Organizers of Supercomputing Frontiers Europe 2018, held in Warsaw, Poland, last month, have posted brief, fascinating video interviews with three prominent keynoters – Dimitri Kusnezov, chief scientist, National Nuclear Security Administration, DoE; Thomas Sterling, professor of intelligent systems engineering and director, Center for Research in Extreme Scale Technologies, Indiana University; and Karlheinz Meier, a leader in the EU Human Brain Project and professor (chair) of experimental physics, University of Heidelberg.
The conference, now in its fourth year, was held in Singapore the first three times; it tackles all things supercomputing spanning technology, international competition, and efforts to transfer advanced technology into productive use by industry. No surprise, AI writ large, the race to exascale, and convergence of AI and traditional HPC were all part of this year’s agenda.
With apologies to those quoted, here are three teaser snippets from their video interviews intended to entice but hardly catch the full scope of their comments (their keynote topics are in parentheses):
- Kusnezov (Precision Medicine as an Accelerator for Next Generation Supercomputing) – “We have looked for ways to partner with private sector to share best practices, share our equipment, share our capabilities and tools to help in advancing their type of competitive edge in the business sectors they are in. [We’ve found] in partnering with the private sector, it’s hit or miss.”
Sterling (Simultac Fonton) – “The US, according to the [NSCI] initiative, wanted to remain the leader in the field. Now in truth, by several metrics, the US is not the leader of the field although it certainly is one of the highest [users] of high performance computing in the world….If there is a race between the U.S. and China in terms of achieving exascale, in all likelihood China has already won.”
- Meier (Neuromorphic computing: From biology to user facilities) – “There is a two-way connection between brain science and computing technology. Brain science can help develop future computing technology. We know a lot about deep learning and we think deep learning is somehow inspired by biology but currently there is very little inspiration from biology. The artificial neural networks that we use don’t have a lot to do with how the brain works.”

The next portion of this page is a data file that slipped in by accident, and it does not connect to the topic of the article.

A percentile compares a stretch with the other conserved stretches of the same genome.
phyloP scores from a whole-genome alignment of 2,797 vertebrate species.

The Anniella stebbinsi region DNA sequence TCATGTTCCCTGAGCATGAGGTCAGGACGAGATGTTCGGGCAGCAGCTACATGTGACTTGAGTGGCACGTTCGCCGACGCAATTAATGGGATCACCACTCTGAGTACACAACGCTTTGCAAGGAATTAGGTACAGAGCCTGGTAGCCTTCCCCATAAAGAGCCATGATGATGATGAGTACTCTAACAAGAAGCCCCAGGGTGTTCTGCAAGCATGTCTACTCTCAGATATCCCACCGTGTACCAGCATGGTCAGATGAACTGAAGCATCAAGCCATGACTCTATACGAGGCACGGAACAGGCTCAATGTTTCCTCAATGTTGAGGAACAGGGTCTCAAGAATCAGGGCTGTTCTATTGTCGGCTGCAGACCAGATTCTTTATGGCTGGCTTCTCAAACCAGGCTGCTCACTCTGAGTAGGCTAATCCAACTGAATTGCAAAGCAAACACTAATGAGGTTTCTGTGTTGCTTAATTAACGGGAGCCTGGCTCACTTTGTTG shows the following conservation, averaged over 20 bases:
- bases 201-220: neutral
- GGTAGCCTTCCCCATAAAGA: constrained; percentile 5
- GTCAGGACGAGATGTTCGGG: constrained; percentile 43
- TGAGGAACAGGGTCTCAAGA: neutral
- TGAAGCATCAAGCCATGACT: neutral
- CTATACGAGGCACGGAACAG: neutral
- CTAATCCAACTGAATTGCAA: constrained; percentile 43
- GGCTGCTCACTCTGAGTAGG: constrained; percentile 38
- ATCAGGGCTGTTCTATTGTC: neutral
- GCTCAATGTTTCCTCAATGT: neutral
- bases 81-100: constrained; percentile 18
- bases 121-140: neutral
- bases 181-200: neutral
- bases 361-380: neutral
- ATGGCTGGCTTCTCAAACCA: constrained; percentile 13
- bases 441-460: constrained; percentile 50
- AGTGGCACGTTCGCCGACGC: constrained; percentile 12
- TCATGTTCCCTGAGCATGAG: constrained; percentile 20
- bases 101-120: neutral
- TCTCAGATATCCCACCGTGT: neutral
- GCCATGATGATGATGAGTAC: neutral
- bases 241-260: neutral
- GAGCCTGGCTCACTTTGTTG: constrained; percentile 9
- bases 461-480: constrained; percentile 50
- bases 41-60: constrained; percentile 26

The interviews were wide-ranging and worth watching. Links to all three follow
1. Dimitri Kusnezov, DoE
Worried about the global exascale race? Not Kusnezov. “If it’s a race I think that’s great because it means there are many exerting significant energy to advance the field,” said Kusnezov. He spent time distinguishing the DoE’s distinct needs from most HPC users’ communities, also discussed why he thinks HPC in the cloud had yet to gain substantial traction, and talked about DoE desire to influence vendor technology roadmaps. While successful collaboration with DoE supercomputer facilities to foster HPC adoption by industry remains difficult now, Kusnezov singled out oil and gas and tire manufacturers as success stories and expects more to come.
2. Thomas Sterling, Indiana University and CREST
Sterling was informative and entertaining as always. “Simply a prediction on my part. I believe many will disagree [but] I believe intelligent machines that embody principle intelligence – we don’t have these yet – will ultimately go back to the early schools of symbolic computing rather than statistical, probability computing or the training-session-based computing, and will ultimately consume the vast majority of cycles in computing whether it’s small computers or supercomputers larger than can be imagined. So I believe that intelligent computing will dominate computing within our lifetime.”
3. Karlheinz Meier, Human Brain Project and University of Heidelberg
Meier made clear how little we know about how the brains works and how effective neuromorphic computing that more accurately mimics brain function and organization could be game-changing. Duplicating the brain’s efficiency use of energy – 20 watts versus megawatt – has long been an attractive goal and would be a game changer in mobile devices. Fault tolerance is another critical attribute. “We lose about one brain cell per second, 100 thousand per day, and still we kind of function reasonably well. If you would kill a transistor in a processor per second, it would stop processing immediately.”